The difficulty of a language is very relative, as it depends on what languages the person already knows, their talent for learning languages and many other factors. If you speak English, Danish is actually quite simple when it comes to grammar and some vocabulary.
However (!!), the pronounciation of Danish is immensely difficult, because Danish is a very mumbling language with sounds from the very back of your throat, which you don’t hear in many languages. Even the Swedes and the Norwegians, whose language is fairly similar to Danish, raise an eyebrow here and just shake their heads.
Being a native Danish speaker, even I sometimes encounter some words, which I am not quite sure how to pronounce correctly and that made me wonder: What are the most difficult Danish words to pronounce for people learning Danish??
I made a post in two different expat groups in Denmark and got tons of comments, which I have since tried to categorize. So without further ado, let’s have a look at these challenging words!
UPDATE: As requested from a reader, we have recorded a podcast episode, where you can hear how these crazy Danish words are actually pronounced – Enjoy!
Cities, areas and streetnames
Rødovre & Hvidovre
Of the many many MANY difficult Danish words to pronounce that were mentioned, Rødovre get’s the first prize as being the most mentioned and Hvidovre as the runner up.
One suggested that pronouncing Rødovre as ‘Rollover’ did the trick sometimes!
This word could easily be the final word in a spelling bee competition. A piece of advice: Don’t move here, unless you have mastered the Danish language to perfection. It would be a nightmare to say this streetname to taxidrivers or when friends ask you where you live.
The ‘GreyBrothersSquare’ is a great place for drinks or just to hang out in Nørrebro, but a real challenge to pronounce.
It’s quite ironic that the most touristic shopping street in Copenhagen, which is mostly visited by foreigners has a name that no one but the Danes can pronounce.
Amager is the island where the Copenhagen Airport is and is pronounced nothing like it’s written. Forget the ‘g’ and ‘e’, and you will get ‘Amar’, which is how it is actually pronounced.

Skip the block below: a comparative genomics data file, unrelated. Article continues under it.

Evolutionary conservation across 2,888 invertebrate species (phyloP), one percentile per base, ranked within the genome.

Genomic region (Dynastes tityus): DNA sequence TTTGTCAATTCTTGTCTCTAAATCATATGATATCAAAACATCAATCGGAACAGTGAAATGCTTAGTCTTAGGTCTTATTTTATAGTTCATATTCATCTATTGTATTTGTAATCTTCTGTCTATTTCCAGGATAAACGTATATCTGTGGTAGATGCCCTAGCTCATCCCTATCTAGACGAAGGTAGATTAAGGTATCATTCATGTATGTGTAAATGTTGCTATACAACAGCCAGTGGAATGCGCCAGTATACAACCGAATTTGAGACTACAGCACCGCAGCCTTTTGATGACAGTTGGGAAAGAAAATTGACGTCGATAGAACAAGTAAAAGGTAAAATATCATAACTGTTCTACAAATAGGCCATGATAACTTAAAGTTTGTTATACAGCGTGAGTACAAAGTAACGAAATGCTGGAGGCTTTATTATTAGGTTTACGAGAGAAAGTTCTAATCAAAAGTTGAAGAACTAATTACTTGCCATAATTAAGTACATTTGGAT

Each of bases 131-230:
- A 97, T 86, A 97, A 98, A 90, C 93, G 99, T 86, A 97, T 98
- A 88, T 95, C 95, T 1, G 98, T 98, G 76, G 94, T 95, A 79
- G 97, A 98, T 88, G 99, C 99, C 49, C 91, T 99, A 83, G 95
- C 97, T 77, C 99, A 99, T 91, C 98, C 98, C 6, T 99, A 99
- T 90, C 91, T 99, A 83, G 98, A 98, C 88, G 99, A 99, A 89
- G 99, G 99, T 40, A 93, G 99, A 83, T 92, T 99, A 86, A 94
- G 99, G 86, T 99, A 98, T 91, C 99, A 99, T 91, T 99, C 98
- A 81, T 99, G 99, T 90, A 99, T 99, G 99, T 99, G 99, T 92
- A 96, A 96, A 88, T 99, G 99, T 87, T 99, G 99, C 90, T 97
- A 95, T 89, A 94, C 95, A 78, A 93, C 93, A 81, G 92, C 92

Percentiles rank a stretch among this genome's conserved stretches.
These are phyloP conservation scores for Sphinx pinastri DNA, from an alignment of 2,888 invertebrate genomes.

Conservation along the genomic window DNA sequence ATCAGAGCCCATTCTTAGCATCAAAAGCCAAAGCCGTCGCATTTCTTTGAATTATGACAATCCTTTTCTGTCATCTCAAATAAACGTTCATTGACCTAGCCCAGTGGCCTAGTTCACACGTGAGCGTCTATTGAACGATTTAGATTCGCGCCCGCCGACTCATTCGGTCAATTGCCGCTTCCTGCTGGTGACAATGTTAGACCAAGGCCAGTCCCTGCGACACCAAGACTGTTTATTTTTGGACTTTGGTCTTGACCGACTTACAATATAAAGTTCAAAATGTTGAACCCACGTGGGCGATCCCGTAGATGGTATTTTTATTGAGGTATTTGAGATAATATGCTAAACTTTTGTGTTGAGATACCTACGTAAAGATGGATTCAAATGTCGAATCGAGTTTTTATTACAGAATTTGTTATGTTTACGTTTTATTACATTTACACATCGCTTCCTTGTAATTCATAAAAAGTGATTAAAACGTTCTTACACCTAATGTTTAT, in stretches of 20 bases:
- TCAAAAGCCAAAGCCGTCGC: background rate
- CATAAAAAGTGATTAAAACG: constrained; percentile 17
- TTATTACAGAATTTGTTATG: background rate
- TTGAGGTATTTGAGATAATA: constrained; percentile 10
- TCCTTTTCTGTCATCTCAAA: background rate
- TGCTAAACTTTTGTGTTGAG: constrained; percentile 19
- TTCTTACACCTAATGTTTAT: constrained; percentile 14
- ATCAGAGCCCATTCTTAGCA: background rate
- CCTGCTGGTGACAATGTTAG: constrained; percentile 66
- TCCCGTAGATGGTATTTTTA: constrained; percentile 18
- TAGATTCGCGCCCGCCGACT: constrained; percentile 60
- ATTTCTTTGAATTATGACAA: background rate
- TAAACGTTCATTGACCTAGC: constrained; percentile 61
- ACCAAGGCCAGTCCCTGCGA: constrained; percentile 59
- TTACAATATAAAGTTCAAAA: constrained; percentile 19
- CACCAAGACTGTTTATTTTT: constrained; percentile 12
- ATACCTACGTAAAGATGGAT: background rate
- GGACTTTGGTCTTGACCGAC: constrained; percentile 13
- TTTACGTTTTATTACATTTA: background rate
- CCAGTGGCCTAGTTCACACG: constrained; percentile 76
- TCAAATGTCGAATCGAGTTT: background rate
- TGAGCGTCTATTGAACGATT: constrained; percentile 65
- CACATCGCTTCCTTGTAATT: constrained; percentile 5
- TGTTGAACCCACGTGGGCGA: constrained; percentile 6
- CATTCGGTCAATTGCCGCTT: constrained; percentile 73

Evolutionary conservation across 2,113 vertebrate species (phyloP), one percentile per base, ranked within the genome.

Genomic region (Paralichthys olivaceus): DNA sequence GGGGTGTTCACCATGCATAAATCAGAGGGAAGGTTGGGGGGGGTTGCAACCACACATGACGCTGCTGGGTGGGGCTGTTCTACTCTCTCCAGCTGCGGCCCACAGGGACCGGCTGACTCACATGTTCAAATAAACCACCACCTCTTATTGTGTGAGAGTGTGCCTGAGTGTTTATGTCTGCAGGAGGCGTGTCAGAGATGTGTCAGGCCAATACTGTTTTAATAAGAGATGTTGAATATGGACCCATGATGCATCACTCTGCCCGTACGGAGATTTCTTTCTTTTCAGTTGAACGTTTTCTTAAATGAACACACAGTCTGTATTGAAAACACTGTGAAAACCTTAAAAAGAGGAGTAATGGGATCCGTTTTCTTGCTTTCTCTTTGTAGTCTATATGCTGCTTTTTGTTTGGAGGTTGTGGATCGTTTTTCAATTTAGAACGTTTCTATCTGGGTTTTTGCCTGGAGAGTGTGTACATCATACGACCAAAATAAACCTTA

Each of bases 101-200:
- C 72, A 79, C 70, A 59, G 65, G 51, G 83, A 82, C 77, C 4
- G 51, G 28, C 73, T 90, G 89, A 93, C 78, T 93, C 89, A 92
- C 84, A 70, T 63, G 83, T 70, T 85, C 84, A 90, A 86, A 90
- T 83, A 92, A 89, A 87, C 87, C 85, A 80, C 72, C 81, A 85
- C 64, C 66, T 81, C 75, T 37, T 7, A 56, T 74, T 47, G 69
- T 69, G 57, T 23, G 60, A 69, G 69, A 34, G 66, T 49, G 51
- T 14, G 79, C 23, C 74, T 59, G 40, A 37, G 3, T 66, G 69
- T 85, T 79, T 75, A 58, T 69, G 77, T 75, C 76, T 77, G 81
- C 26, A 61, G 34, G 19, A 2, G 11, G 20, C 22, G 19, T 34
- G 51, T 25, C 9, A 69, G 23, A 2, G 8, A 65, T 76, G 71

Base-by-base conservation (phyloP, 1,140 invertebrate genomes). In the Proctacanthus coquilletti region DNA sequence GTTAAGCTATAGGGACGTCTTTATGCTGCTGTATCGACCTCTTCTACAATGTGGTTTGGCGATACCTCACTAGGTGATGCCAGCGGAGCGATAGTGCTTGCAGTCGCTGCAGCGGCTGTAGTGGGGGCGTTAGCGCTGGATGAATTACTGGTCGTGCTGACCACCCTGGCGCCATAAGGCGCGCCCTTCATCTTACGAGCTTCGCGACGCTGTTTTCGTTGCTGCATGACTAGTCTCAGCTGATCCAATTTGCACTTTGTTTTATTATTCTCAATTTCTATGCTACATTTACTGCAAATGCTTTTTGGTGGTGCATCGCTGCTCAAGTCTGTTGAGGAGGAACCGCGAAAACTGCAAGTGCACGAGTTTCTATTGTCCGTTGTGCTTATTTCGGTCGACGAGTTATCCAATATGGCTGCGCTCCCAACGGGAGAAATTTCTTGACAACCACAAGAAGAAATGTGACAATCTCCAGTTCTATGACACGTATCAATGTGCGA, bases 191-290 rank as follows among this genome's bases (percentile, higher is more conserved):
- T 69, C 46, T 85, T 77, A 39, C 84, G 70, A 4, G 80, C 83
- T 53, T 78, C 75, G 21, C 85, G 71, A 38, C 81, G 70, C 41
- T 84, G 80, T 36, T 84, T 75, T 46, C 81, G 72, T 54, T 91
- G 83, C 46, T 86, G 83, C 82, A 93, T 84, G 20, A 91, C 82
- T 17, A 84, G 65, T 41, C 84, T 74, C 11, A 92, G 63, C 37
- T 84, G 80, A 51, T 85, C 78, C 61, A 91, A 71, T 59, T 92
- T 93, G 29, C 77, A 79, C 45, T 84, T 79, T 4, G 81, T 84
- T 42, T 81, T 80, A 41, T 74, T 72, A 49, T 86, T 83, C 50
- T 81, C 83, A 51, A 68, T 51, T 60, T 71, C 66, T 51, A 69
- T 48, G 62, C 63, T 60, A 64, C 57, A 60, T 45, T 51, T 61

At the very tip of Amager (Amar) you will find a beautiful idyllic fairytale-like fishing village with a view over Sweden with the challenging name Dragør (Drau-ør).
Foods that are difficult to pronounce in Danish
Brød & Rugbrød
So simple, yet so challenging. Bread and ryebread requires a minor throat exercise to pronounce correctly.
The Danish word for spices is tricky and maybe this is why we don’t really use that many spices in danish cooking. Try saying this: ‘Krydreurtedressing’ (Herb Dressing).
A dish you sadly have to wave goodbye to ordering in restaurants is smoked trout, which is ‘Røget ørred’ or ‘Røgede ørreder’ (in plural) in Danish. Yeah, I needed a glass of water after saying that too.
You will see this word in most bigger supermarkets with signs for the different food categories, such as cheese, dairy and….cold cuts, which is ‘kødpålæg’.
At a first glance, this word doesn’t seem that bad. But let’s be honest. Nothing is easy with the Danish soft D’s.
The double D’s can trick you into thinking that this word, meaning ‘vinegar’, is supposed to be pronounced with a hard D, but nope. We are still dealing with a soft D here.
A list of other difficult words to pronounce
Opholdstilladelse (residence permit)
Ledelseserfaring (management/leadership experience)
Selvfølgelig (of course)
Imidlertid (however/in the meantime)
Did we miss any? Let us know in the comments!